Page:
The Energizer

Resilient Insights for Work & Life

How Not to Screw Up Communicating

by Eileen McDargh, Chief Energy Officer - Monday, March 09, 2020
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Human language separates us from the rest of the animal kingdom but too often, we respond to the wag of a dog’s tail instead of the message given by the CEO.

Here are four sure-fire ways to get a message across, remembered, and repeated.

Use real language instead of ad copy.

Ad copy might be punchy but it only seeks to invite the viewer or reader to seek more details. That is often not possible in our 24-7, get-it-down-now world.Martin Luther King’s speech would have vanished into history if he only said, “I have a dream”.Real language fleshes out both the intent and the possibilities of the sender.It is not filled with puffery and pompous language but rather words that allow people to SEE what the person is saying. He gave specific examples of what that dream would look likes such as slave owner and former slave breaking bread together.

Use symbols instead of spread sheets.

Number, P&Ls and statistics are fine but they are not remembered nor repeated. Instead, the use of symbols carries far greater impact.For example, one manager walked into a meeting and dumped on the table a pile of manufacturing parts. He said, “This is the crap that keeps breaking. How are we going to fix this?”You can imagine the look on the faces of his peers.

In the amazing story of Ernest Shakleton’s Antarctic Expedition of 1914, when the ship was crushed by an expanding ice pack, Shakleton determined that rescue might be possible with a sledge march to the ocean.This could only happen if every nonessential item was discarded regardless of value or emotional attachment.Shakleton reached inside his parka and threw away gold sovereigns and a gold cigarette case. The symbolism was not lost on his crew.

Use storytelling instead of telling.

Facts tell and emotion sells. Stories capture our emotion more so that a straight recitation of facts.I was hired to create a report for a biotech company.The purpose of the report was to attract potential employees.Instead of talking about benefits and employment practices (although that was put in as an addendum), I interviewed employees about what they saw was the VALUE of their work. To hear someone relate what it felt like to meet the recipient of a heart valve or to listen to a parent talk about their child’s recovery because of a device delivered a powerful response.

Use dialogue instead of a discussion.

The word “dialogue” means “ through words.”Discussion has the same root as percussion which comes from the Latin: “to beat”.So let me ask you, which would you rather have: a dialogue or a discussion.Discussions are heavy, often imagined as one upsmanship with a winner at the end.A dialogue is exploratory, seeking to understand various viewpoints. Dialogue is a free-form give and take.When a leader sits in dialogue, the Biblical precept comes to mind: “Seek first to understand rather than be understood.”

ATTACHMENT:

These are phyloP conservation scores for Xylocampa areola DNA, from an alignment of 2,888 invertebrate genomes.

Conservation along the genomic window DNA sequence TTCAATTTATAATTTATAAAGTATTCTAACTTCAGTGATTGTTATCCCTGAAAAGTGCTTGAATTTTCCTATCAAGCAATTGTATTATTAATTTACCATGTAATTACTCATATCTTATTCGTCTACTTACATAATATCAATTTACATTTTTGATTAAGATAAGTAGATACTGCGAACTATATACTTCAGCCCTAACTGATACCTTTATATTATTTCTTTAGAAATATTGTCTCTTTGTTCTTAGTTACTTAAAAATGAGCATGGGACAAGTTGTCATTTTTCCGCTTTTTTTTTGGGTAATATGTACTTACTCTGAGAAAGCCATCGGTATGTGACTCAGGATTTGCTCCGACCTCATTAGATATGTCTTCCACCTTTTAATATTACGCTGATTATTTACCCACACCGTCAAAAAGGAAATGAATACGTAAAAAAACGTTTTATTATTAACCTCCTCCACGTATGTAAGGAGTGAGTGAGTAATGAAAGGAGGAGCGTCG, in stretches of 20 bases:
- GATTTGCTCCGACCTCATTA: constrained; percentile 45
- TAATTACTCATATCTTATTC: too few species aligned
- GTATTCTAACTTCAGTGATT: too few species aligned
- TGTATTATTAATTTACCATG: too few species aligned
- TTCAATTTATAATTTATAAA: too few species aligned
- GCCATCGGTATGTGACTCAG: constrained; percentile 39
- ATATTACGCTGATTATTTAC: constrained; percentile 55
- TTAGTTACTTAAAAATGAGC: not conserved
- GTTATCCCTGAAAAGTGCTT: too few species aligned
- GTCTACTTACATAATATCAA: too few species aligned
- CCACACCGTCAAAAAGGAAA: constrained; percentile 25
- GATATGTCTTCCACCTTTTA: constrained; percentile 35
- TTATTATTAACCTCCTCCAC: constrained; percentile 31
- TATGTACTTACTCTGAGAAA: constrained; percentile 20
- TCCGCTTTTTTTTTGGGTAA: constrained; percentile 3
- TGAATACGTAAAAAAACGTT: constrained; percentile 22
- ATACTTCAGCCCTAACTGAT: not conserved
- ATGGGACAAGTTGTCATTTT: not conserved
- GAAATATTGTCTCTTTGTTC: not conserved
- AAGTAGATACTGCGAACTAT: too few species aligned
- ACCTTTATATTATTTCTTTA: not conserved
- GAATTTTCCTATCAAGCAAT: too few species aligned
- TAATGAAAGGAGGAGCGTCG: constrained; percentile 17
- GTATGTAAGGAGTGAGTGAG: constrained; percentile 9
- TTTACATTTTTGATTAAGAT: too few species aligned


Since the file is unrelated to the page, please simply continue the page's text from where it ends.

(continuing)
All of these usages take conscious practice. Unlike some so-called leaders we see today who shoot from the mouth and are perceived as screwing up their message,a true leader works diligently tocraft communication that is clear and compelling.

It is all in the intentional practice and commitment to behave as a true leader that real communication is achieved.


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Eileen McDargh Keynote Speaker Blog Author

About Eileen!

Since beginning her consulting and training practice in 1980, Eileen has become noted for her ability to speak the truth with clarity, wisdom, humor and compassion. Long-standing clients and repeat engagements attest to her commitment to make a difference in minds, hearts and spirits of organizations and individuals. She draws upon practical business know-how, life's experiences and years of consulting to major national and international organizations that have ranged from global pharmaceuticals to the US Armed Forces, from health care associations to religious institutions. Executive Excellence magazine selected her as one of the top 100 thought leaders in leadership and among the top ten consultant providers of leadership development.

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